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Afrobarometer findings in Zimbabwe: A few points to consider

15 May 2017
By Brian Howard and Carolyn Logan.

By Brian Howard and Carolyn Logan.

Brian Howard is Afrobarometer’s publications manager and acting communications coordinator. Email: bhoward[at]

Carolyn Logan is deputy director of Afrobarometer and associate professor in the Department of Political Science at Michigan State University. Email: clogan[at]

Recent Afrobarometer survey findings in Zimbabwe created a firestorm of reaction in the news media and on social media – a fact for which we think Zimbabweans should congratulate themselves. A willingness to confront and debate public-opinion data is a sign of democratic health.

A good proportion of reactions has been dubious and even angry at Afrobarometer for reporting certain numbers – in particular the finding that 64% of Zimbabwean survey respondents say they trust President Robert Mugabe “somewhat” or “a lot.”

Afrobarometer has a highly competent national partner in Zimbabwe, the Mass Public Opinion Institute (MPOI), which carried out the survey, released initial results, and is fully capable of explaining how these data were collected and analyzed. As the pan-African, non-partisan network of which MPOI is a part, Afrobarometer does not involve itself in partisan debates, but we do value feedback, and maybe we can offer a few clarifying points for consideration as the public discussion continues:

Where does Afrobarometer get its data?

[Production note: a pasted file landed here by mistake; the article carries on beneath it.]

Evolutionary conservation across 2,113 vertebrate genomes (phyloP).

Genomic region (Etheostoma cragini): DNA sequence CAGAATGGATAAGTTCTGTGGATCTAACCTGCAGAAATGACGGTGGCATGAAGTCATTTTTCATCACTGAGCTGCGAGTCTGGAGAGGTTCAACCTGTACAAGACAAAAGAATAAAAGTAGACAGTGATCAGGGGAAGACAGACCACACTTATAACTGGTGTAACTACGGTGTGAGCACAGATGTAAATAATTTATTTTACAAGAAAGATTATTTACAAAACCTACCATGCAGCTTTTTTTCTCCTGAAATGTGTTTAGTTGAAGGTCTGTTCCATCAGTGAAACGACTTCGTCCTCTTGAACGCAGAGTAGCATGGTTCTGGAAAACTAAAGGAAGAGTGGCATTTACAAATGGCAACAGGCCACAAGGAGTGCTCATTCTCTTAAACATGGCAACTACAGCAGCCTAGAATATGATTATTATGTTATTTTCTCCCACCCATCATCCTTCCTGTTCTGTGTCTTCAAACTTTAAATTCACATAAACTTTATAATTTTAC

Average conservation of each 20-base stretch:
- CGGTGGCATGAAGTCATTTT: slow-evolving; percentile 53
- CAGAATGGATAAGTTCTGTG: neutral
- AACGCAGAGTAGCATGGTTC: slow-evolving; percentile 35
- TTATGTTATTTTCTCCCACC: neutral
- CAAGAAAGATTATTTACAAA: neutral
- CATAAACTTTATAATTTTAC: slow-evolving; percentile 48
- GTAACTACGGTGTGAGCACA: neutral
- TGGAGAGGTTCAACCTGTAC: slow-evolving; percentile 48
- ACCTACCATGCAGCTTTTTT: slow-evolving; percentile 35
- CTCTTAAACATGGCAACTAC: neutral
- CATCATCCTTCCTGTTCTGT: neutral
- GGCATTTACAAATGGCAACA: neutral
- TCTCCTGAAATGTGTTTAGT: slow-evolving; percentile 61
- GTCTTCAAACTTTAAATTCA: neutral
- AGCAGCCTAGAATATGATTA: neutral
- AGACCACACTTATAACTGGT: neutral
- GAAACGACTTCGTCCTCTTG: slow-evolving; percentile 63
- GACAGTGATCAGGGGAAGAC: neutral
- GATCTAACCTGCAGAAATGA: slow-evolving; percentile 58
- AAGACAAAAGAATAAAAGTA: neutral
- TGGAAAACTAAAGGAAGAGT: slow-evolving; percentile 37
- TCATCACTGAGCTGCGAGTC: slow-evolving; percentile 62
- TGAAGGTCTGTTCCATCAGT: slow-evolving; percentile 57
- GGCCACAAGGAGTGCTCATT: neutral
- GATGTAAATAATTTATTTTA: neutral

Afrobarometer is perhaps best known for its rigorous methodological standards. We do face-to-face interviews with randomly selected respondents who represent the entire country. Every adult Zimbabwean had an equal chance of being selected for an interview. For those who question whether 1,200 respondents can represent the opinions of an entire country, or who suggest that we only interview supporters of a certain party, we encourage you to read about our methodology. Sample sizes of 1,200 or even less are common in public opinion research all over the world. And social scientists, statisticians, and evaluators of our work have described Afrobarometer’s methods as “the gold standard” for survey research in Africa. Starting from the national census, we randomly select a list of census enumeration areas (EAs). Within each EA, we randomly select sampling start points, and from there, we randomly select households. Within each household, we randomly select an individual respondent (alternating between men and women to ensure gender balance). Every region is represented in proportion to its share of the national population, as are urban vs. rural areas.